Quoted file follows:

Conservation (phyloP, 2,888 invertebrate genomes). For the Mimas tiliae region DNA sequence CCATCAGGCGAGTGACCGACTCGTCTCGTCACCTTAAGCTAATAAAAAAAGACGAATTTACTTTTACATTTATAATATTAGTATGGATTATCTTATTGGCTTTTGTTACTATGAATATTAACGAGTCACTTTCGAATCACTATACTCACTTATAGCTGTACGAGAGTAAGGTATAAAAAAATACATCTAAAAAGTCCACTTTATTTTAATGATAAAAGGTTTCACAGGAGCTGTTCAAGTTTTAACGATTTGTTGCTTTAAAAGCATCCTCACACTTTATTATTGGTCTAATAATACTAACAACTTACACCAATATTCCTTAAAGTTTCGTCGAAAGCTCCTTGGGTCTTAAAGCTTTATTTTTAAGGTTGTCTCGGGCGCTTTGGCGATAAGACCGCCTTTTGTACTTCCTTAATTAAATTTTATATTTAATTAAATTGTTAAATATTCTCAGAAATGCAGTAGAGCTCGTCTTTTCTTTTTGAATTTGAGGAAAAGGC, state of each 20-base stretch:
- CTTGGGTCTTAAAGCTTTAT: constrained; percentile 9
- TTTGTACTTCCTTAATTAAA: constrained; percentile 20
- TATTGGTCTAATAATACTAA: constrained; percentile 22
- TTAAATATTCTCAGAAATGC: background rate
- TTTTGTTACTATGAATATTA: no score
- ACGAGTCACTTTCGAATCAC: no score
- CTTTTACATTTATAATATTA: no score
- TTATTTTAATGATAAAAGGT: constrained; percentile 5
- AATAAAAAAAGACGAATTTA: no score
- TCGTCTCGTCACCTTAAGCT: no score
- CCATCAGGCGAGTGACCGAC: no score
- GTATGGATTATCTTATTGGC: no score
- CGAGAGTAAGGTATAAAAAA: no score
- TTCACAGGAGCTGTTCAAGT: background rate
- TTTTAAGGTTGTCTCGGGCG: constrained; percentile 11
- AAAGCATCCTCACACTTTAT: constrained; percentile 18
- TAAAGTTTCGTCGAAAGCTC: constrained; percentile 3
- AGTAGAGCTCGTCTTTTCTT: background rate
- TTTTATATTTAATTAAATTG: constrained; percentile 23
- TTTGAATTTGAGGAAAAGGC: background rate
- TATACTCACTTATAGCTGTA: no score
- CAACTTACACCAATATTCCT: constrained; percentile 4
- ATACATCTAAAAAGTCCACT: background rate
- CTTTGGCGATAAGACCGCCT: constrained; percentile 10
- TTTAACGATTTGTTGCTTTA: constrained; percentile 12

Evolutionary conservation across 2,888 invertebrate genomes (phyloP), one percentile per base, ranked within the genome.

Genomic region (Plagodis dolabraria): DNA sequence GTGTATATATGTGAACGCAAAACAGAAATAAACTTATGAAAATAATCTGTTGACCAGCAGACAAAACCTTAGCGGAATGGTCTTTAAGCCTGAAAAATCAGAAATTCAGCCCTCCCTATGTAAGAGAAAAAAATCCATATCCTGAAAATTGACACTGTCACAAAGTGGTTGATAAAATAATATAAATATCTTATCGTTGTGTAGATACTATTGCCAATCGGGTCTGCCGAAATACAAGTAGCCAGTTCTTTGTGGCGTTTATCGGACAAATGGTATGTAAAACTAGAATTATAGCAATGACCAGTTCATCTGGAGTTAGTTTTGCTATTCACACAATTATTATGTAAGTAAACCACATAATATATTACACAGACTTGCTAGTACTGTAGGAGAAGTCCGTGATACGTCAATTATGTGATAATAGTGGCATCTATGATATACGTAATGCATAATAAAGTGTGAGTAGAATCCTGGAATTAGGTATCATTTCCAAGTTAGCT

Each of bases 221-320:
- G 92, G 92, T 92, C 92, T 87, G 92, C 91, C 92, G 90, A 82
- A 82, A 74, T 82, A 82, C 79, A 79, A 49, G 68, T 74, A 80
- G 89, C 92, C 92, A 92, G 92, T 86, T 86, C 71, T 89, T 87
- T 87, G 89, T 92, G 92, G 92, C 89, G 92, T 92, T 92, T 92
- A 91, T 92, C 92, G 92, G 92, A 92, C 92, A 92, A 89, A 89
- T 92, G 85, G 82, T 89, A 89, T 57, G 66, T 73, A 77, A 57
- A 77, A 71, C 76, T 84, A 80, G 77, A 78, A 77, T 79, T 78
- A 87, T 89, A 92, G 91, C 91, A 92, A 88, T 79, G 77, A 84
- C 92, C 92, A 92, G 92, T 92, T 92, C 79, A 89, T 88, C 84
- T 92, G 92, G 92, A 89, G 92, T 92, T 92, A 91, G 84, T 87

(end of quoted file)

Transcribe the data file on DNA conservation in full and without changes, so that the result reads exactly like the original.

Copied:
Conservation (phyloP, 2,888 invertebrate genomes). For the Mimas tiliae region DNA sequence CCATCAGGCGAGTGACCGACTCGTCTCGTCACCTTAAGCTAATAAAAAAAGACGAATTTACTTTTACATTTATAATATTAGTATGGATTATCTTATTGGCTTTTGTTACTATGAATATTAACGAGTCACTTTCGAATCACTATACTCACTTATAGCTGTACGAGAGTAAGGTATAAAAAAATACATCTAAAAAGTCCACTTTATTTTAATGATAAAAGGTTTCACAGGAGCTGTTCAAGTTTTAACGATTTGTTGCTTTAAAAGCATCCTCACACTTTATTATTGGTCTAATAATACTAACAACTTACACCAATATTCCTTAAAGTTTCGTCGAAAGCTCCTTGGGTCTTAAAGCTTTATTTTTAAGGTTGTCTCGGGCGCTTTGGCGATAAGACCGCCTTTTGTACTTCCTTAATTAAATTTTATATTTAATTAAATTGTTAAATATTCTCAGAAATGCAGTAGAGCTCGTCTTTTCTTTTTGAATTTGAGGAAAAGGC, state of each 20-base stretch:
- CTTGGGTCTTAAAGCTTTAT: constrained; percentile 9
- TTTGTACTTCCTTAATTAAA: constrained; percentile 20
- TATTGGTCTAATAATACTAA: constrained; percentile 22
- TTAAATATTCTCAGAAATGC: background rate
- TTTTGTTACTATGAATATTA: no score
- ACGAGTCACTTTCGAATCAC: no score
- CTTTTACATTTATAATATTA: no score
- TTATTTTAATGATAAAAGGT: constrained; percentile 5
- AATAAAAAAAGACGAATTTA: no score
- TCGTCTCGTCACCTTAAGCT: no score
- CCATCAGGCGAGTGACCGAC: no score
- GTATGGATTATCTTATTGGC: no score
- CGAGAGTAAGGTATAAAAAA: no score
- TTCACAGGAGCTGTTCAAGT: background rate
- TTTTAAGGTTGTCTCGGGCG: constrained; percentile 11
- AAAGCATCCTCACACTTTAT: constrained; percentile 18
- TAAAGTTTCGTCGAAAGCTC: constrained; percentile 3
- AGTAGAGCTCGTCTTTTCTT: background rate
- TTTTATATTTAATTAAATTG: constrained; percentile 23
- TTTGAATTTGAGGAAAAGGC: background rate
- TATACTCACTTATAGCTGTA: no score
- CAACTTACACCAATATTCCT: constrained; percentile 4
- ATACATCTAAAAAGTCCACT: background rate
- CTTTGGCGATAAGACCGCCT: constrained; percentile 10
- TTTAACGATTTGTTGCTTTA: constrained; percentile 12

Evolutionary conservation across 2,888 invertebrate genomes (phyloP), one percentile per base, ranked within the genome.

Genomic region (Plagodis dolabraria): DNA sequence GTGTATATATGTGAACGCAAAACAGAAATAAACTTATGAAAATAATCTGTTGACCAGCAGACAAAACCTTAGCGGAATGGTCTTTAAGCCTGAAAAATCAGAAATTCAGCCCTCCCTATGTAAGAGAAAAAAATCCATATCCTGAAAATTGACACTGTCACAAAGTGGTTGATAAAATAATATAAATATCTTATCGTTGTGTAGATACTATTGCCAATCGGGTCTGCCGAAATACAAGTAGCCAGTTCTTTGTGGCGTTTATCGGACAAATGGTATGTAAAACTAGAATTATAGCAATGACCAGTTCATCTGGAGTTAGTTTTGCTATTCACACAATTATTATGTAAGTAAACCACATAATATATTACACAGACTTGCTAGTACTGTAGGAGAAGTCCGTGATACGTCAATTATGTGATAATAGTGGCATCTATGATATACGTAATGCATAATAAAGTGTGAGTAGAATCCTGGAATTAGGTATCATTTCCAAGTTAGCT

Each of bases 221-320:
- G 92, G 92, T 92, C 92, T 87, G 92, C 91, C 92, G 90, A 82
- A 82, A 74, T 82, A 82, C 79, A 79, A 49, G 68, T 74, A 80
- G 89, C 92, C 92, A 92, G 92, T 86, T 86, C 71, T 89, T 87
- T 87, G 89, T 92, G 92, G 92, C 89, G 92, T 92, T 92, T 92
- A 91, T 92, C 92, G 92, G 92, A 92, C 92, A 92, A 89, A 89
- T 92, G 85, G 82, T 89, A 89, T 57, G 66, T 73, A 77, A 57
- A 77, A 71, C 76, T 84, A 80, G 77, A 78, A 77, T 79, T 78
- A 87, T 89, A 92, G 91, C 91, A 92, A 88, T 79, G 77, A 84
- C 92, C 92, A 92, G 92, T 92, T 92, C 79, A 89, T 88, C 84
- T 92, G 92, G 92, A 89, G 92, T 92, T 92, A 91, G 84, T 87